Crisis-stricken Royal Bank of Scotland took fresh help from the government on Monday and announced that its losses for last year could reach £28 billion (US$41.3 billion) — the biggest ever for a British corporation.
The government raised its stake in RBS from 58 percent to 70 percent in a deal which will save the company 600 million pounds a year in interest charges, but the agreement ignited fears in the market that the bank could soon be fully nationalized. RBS battered shares lost two-thirds of their value in on Monday’s trading.
“Isn’t this nationalization in all but name?” said Vincent Cable, a senior lawmaker from the Liberal Democrat party.
British Prime Minister Gordon Brown, who separately announced a new round of bailouts for Britain’s troubled banks, scolded RBS for what he called irresponsible risk-taking on mortgage-related securities in the US and the expensive takeover of Dutch bank ABN Amro.
The bank said it expected to mark down the value of past acquisitions including the ABN Amro deal by £15 billion to £20 billion, plus posting other losses up to £8 billion after a dismal fourth quarter.
The largest full-year loss previously reported by a British corporation was £15 billion, by Vodafone in 2006.
Royal Bank of Scotland shares, which traded at around £3 a year ago, finished the day down 67 percent at £0.116.
The bank said profits in retail and commercial business in Britain had been wiped out by losses in its global banking and markets division.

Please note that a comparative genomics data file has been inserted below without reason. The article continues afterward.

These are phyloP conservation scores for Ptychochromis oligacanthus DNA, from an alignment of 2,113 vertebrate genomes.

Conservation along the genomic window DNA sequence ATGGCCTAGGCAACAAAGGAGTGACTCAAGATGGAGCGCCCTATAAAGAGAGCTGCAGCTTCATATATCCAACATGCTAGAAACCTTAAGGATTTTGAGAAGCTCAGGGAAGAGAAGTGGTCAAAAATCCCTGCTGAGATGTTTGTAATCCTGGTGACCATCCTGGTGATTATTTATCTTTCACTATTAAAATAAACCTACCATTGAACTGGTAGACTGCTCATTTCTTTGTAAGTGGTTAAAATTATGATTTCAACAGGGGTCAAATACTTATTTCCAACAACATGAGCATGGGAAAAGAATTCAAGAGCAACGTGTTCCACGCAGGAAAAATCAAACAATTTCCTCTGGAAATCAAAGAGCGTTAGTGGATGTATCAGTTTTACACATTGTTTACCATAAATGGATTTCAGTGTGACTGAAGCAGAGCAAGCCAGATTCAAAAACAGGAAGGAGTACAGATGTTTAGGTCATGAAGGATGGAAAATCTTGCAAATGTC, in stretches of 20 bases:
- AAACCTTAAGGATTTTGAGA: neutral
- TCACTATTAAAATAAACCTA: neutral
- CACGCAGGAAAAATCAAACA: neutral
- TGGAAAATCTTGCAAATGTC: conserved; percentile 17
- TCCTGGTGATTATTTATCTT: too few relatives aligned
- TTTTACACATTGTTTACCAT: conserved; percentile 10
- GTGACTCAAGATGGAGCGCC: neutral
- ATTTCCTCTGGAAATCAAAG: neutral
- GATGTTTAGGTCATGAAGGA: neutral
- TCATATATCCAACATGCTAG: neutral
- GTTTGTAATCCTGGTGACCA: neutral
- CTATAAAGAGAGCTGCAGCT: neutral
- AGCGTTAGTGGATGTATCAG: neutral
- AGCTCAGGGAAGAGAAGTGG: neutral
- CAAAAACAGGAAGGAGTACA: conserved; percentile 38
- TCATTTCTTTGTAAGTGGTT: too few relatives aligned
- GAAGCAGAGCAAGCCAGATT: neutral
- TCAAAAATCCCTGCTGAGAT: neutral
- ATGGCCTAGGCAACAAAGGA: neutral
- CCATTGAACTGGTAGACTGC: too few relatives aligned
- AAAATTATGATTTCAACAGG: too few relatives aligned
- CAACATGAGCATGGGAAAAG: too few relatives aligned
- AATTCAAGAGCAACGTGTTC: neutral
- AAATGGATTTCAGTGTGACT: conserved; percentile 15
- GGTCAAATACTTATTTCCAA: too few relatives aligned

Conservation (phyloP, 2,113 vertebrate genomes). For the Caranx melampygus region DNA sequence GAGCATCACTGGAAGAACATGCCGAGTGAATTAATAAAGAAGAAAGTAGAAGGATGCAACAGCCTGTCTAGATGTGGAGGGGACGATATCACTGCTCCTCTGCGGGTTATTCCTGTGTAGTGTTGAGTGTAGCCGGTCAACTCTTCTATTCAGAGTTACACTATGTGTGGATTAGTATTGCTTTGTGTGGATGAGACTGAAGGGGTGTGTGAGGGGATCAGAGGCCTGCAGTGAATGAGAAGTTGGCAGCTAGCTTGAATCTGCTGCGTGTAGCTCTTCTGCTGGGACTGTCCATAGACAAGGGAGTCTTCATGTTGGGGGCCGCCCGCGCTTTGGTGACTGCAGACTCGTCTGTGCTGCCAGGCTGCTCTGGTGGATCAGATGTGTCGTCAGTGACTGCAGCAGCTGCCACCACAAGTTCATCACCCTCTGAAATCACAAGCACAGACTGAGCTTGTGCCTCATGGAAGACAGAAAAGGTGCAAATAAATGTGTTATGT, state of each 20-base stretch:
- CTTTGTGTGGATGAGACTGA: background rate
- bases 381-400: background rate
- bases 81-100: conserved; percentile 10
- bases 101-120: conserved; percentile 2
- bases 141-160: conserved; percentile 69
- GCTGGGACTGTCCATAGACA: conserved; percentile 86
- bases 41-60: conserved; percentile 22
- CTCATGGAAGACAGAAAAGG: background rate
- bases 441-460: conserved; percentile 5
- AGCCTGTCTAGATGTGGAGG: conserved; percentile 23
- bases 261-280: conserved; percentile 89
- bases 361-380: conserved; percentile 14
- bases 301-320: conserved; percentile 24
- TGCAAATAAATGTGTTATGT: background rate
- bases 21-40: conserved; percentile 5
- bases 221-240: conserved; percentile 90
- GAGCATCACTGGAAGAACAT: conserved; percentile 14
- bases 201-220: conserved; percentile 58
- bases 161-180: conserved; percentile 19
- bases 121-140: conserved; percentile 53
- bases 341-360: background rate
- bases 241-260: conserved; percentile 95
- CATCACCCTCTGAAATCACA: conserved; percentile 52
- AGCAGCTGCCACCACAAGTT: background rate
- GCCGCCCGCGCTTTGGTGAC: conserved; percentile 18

The bank said it had reached an agreement with the government, which took a 58 percent stake in the first round of bank bailouts, to convert £5 billion in preference shares held by the government to ordinary shares, saving RBS having to pay some £600 million a year in dividends.
“Yes, I am angry at the Royal Bank of Scotland and what happened,” Brown said at a news conference where he announced a new insurance program to cushion British banks’ exposure to bad assets.
“Almost all their losses are in the subprime markets in America and related to the acquisition of the bank ABN Amro. And these are irresponsible risks which were taken by a bank with people’s money in the United Kingdom,” Brown said.
In 2007 RBS led a consortium including Belgian-Dutch group Fortis and Spain’s Banco Santander in a takeover of ABN Amro at a cost of euro 70.5 billion.
In April, RBS launched a £12 billion rights issue to raise more capital from investors, the largest in British corporate history. Fred Goodwin, who directed the bank’s aggressive expansion, resigned in November last year when the government took a 58 percent stake in RBS in a first round of bailouts.
“The dislocation of credit markets and the global economic downturn continue to hit RBS hard, as with many other banks,” RBS chief executive Stephen Hester said.
“Significant uncertainties and risks inevitably remain. In this context, the support we are receiving from government benefits all our stakeholders and enables us to provide more customer support in return,” he added.